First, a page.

Copper barriers can be placed around the base of shrubs, flowerbeds, and trees that are being fed upon. They can also be placed around flowerpots. Slugs receive a slight electric shock when their moist bodies contact the copper; repelling them. However, widespread use of this method may not be feasible. In addition, copper bands have sharp edges, which can harm children and pets. Diatomaceous earth, shredded bark, eggshells, lime, and wood ash have been used as barriers to prevent slugs from feeding on plants. However, these materials generally work best during dry periods when slugs are less active. In addition, the effectiveness of these materials is reduced by rainfall, which means they have to be reapplied regularly after becoming wet. The use of some of these materials such as egg shells, lime, and wood ash is discouraged because over time, they may raise the pH of the soil. Also, never pour salt on slugs as this may burn plant foliage and roots. Traps, such as wooden boards, rolled-up newspapers, grapefruit rinds, and inverted one-gallon plant containers can be placed where slugs are feeding. Check traps daily, early in the morning. Place slugs into a jar with soapy water to kill them.

Baits are available that attract slugs into traps where they then drown. Beer is one popular bait. Some die-hard practitioners swear that beer reduces slug populations. Beer is poured into a shallow pan, which is sunk into the ground with the pan edges sticking up 1/8 to 1/4 inch. Slugs are attracted to the yeasty smell of beer and they fall into the pan and drown. Aldehydes in the beer may also be toxic to the slugs. Studies from Colorado State University have shown that Kingsbury Malt Beverage (from Heileman Breweries) is the beer most preferred by slugs. However, beer does not have an EPA registration number, so the use of beer as a pesticide is not technically legal.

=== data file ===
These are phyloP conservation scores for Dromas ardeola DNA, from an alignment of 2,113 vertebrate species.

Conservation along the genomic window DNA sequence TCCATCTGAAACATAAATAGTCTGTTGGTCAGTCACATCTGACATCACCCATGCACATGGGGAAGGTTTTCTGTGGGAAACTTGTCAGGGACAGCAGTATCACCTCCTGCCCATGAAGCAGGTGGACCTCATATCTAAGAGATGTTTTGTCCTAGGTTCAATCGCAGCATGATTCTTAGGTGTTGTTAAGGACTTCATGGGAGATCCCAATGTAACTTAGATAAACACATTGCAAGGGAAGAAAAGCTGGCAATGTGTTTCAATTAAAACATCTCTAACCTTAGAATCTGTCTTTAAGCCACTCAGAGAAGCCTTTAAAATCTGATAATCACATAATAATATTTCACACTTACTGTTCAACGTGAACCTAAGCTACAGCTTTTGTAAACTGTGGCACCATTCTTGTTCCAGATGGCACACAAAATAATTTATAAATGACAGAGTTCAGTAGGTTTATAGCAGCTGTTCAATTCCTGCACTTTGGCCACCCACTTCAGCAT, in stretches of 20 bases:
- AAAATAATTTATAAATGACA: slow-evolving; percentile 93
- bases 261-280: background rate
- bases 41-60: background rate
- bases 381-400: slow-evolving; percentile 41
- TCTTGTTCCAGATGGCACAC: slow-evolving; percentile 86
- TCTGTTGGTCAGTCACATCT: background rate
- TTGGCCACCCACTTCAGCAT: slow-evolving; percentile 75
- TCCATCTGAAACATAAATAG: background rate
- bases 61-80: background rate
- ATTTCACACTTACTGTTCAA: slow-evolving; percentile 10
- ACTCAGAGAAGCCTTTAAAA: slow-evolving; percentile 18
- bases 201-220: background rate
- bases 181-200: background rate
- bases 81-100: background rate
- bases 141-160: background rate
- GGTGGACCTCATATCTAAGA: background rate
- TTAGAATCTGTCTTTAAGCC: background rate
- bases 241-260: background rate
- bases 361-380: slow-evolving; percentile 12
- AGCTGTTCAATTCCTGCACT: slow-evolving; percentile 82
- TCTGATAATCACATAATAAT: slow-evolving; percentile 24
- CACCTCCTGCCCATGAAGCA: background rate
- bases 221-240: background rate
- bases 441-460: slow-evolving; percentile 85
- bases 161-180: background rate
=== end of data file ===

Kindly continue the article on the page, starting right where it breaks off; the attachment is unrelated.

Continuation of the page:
Slug baits that are commercially available are applied to areas that need protection. However, some baits may be toxic to non-target organisms such as dogs, birds, and earthworms. Some baits should not be applied around food crops. Check the label on the bait. Baits are less effective during hot, dry times of the year when slugs are less active. Irrigate before applying these materials to promote slug activity. Make spot applications as opposed to broad scale applications.

Prepared by Raymond A. Cloyd and Philip L. Nixon, Department of Natural Resources and Environmental Sciences, University of Illinois, Urbana, Illinois, in cooperation with the Illinois Natural History Survey. For additional copies, contact your local University of Illinois Extension Office.